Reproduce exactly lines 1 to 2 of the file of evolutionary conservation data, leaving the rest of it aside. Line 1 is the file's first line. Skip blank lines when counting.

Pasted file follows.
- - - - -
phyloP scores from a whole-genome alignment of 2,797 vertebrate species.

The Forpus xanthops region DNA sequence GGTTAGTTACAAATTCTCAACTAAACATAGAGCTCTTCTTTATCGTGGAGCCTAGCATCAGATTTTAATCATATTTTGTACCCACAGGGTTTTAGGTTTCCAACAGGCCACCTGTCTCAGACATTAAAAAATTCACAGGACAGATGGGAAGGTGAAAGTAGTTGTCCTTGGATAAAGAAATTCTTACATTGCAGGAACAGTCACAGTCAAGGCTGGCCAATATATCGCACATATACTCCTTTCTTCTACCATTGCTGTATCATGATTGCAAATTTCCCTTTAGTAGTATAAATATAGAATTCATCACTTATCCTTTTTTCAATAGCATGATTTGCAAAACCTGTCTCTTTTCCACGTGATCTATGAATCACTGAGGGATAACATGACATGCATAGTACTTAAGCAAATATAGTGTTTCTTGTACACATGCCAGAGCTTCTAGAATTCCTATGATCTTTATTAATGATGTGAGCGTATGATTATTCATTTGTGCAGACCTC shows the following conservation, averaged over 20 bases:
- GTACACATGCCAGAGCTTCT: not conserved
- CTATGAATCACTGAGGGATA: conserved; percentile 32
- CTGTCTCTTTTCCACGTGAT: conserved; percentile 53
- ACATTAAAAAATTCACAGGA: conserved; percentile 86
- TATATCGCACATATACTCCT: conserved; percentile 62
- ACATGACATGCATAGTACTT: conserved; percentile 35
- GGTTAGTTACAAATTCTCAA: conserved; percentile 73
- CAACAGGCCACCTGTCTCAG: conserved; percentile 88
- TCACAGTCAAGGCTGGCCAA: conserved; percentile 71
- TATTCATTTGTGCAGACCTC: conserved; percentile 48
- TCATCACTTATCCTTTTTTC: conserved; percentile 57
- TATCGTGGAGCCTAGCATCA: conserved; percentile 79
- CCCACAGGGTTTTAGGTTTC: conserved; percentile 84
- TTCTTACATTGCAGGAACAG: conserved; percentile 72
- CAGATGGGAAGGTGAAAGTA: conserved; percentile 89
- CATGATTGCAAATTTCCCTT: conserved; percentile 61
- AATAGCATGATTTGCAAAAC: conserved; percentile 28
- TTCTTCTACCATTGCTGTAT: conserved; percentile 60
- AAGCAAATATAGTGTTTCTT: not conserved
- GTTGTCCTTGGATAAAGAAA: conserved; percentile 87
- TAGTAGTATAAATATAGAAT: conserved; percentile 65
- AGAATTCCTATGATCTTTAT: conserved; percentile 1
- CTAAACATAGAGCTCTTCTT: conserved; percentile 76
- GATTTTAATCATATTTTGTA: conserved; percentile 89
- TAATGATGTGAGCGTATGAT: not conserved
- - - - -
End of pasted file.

phyloP scores from a whole-genome alignment of 2,797 vertebrate species.

The Forpus xanthops region DNA sequence GGTTAGTTACAAATTCTCAACTAAACATAGAGCTCTTCTTTATCGTGGAGCCTAGCATCAGATTTTAATCATATTTTGTACCCACAGGGTTTTAGGTTTCCAACAGGCCACCTGTCTCAGACATTAAAAAATTCACAGGACAGATGGGAAGGTGAAAGTAGTTGTCCTTGGATAAAGAAATTCTTACATTGCAGGAACAGTCACAGTCAAGGCTGGCCAATATATCGCACATATACTCCTTTCTTCTACCATTGCTGTATCATGATTGCAAATTTCCCTTTAGTAGTATAAATATAGAATTCATCACTTATCCTTTTTTCAATAGCATGATTTGCAAAACCTGTCTCTTTTCCACGTGATCTATGAATCACTGAGGGATAACATGACATGCATAGTACTTAAGCAAATATAGTGTTTCTTGTACACATGCCAGAGCTTCTAGAATTCCTATGATCTTTATTAATGATGTGAGCGTATGATTATTCATTTGTGCAGACCTC shows the following conservation, averaged over 20 bases: